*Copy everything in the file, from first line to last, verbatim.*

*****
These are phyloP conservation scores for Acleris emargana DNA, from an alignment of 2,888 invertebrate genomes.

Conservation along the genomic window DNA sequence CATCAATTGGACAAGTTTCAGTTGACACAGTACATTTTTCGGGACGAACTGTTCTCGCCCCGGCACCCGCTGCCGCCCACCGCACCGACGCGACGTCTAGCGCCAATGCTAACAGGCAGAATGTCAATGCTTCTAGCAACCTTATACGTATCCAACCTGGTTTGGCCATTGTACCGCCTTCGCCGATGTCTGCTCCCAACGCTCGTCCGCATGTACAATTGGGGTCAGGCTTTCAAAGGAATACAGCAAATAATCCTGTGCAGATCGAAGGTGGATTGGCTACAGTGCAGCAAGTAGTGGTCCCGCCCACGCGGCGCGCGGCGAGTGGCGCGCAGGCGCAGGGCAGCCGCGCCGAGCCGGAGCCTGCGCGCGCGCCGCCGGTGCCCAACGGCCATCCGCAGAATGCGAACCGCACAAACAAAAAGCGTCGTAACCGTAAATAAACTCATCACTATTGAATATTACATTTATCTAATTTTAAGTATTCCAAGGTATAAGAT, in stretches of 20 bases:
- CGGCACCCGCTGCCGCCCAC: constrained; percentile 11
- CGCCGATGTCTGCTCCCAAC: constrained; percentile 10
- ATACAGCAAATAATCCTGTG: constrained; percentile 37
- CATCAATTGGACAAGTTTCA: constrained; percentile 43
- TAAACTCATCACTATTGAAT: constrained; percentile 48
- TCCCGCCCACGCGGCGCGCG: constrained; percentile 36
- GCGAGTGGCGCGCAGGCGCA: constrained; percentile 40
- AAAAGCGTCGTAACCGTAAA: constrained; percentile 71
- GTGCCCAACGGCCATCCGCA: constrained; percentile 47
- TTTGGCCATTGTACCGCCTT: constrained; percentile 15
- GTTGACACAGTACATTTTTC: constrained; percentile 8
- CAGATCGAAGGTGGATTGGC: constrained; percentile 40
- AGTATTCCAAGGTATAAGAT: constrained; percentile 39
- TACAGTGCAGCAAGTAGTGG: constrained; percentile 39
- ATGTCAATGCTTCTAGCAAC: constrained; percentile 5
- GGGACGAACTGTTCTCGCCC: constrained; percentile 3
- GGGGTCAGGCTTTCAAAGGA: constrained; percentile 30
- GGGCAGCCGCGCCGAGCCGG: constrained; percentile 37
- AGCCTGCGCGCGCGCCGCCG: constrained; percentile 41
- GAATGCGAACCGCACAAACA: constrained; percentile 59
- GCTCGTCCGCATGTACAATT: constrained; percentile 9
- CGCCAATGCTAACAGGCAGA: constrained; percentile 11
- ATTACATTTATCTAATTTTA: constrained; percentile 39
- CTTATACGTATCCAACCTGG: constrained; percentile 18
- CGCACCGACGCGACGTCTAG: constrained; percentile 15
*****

These are phyloP conservation scores for Acleris emargana DNA, from an alignment of 2,888 invertebrate genomes.

Conservation along the genomic window DNA sequence CATCAATTGGACAAGTTTCAGTTGACACAGTACATTTTTCGGGACGAACTGTTCTCGCCCCGGCACCCGCTGCCGCCCACCGCACCGACGCGACGTCTAGCGCCAATGCTAACAGGCAGAATGTCAATGCTTCTAGCAACCTTATACGTATCCAACCTGGTTTGGCCATTGTACCGCCTTCGCCGATGTCTGCTCCCAACGCTCGTCCGCATGTACAATTGGGGTCAGGCTTTCAAAGGAATACAGCAAATAATCCTGTGCAGATCGAAGGTGGATTGGCTACAGTGCAGCAAGTAGTGGTCCCGCCCACGCGGCGCGCGGCGAGTGGCGCGCAGGCGCAGGGCAGCCGCGCCGAGCCGGAGCCTGCGCGCGCGCCGCCGGTGCCCAACGGCCATCCGCAGAATGCGAACCGCACAAACAAAAAGCGTCGTAACCGTAAATAAACTCATCACTATTGAATATTACATTTATCTAATTTTAAGTATTCCAAGGTATAAGAT, in stretches of 20 bases:
- CGGCACCCGCTGCCGCCCAC: constrained; percentile 11
- CGCCGATGTCTGCTCCCAAC: constrained; percentile 10
- ATACAGCAAATAATCCTGTG: constrained; percentile 37
- CATCAATTGGACAAGTTTCA: constrained; percentile 43
- TAAACTCATCACTATTGAAT: constrained; percentile 48
- TCCCGCCCACGCGGCGCGCG: constrained; percentile 36
- GCGAGTGGCGCGCAGGCGCA: constrained; percentile 40
- AAAAGCGTCGTAACCGTAAA: constrained; percentile 71
- GTGCCCAACGGCCATCCGCA: constrained; percentile 47
- TTTGGCCATTGTACCGCCTT: constrained; percentile 15
- GTTGACACAGTACATTTTTC: constrained; percentile 8
- CAGATCGAAGGTGGATTGGC: constrained; percentile 40
- AGTATTCCAAGGTATAAGAT: constrained; percentile 39
- TACAGTGCAGCAAGTAGTGG: constrained; percentile 39
- ATGTCAATGCTTCTAGCAAC: constrained; percentile 5
- GGGACGAACTGTTCTCGCCC: constrained; percentile 3
- GGGGTCAGGCTTTCAAAGGA: constrained; percentile 30
- GGGCAGCCGCGCCGAGCCGG: constrained; percentile 37
- AGCCTGCGCGCGCGCCGCCG: constrained; percentile 41
- GAATGCGAACCGCACAAACA: constrained; percentile 59
- GCTCGTCCGCATGTACAATT: constrained; percentile 9
- CGCCAATGCTAACAGGCAGA: constrained; percentile 11
- ATTACATTTATCTAATTTTA: constrained; percentile 39
- CTTATACGTATCCAACCTGG: constrained; percentile 18
- CGCACCGACGCGACGTCTAG: constrained; percentile 15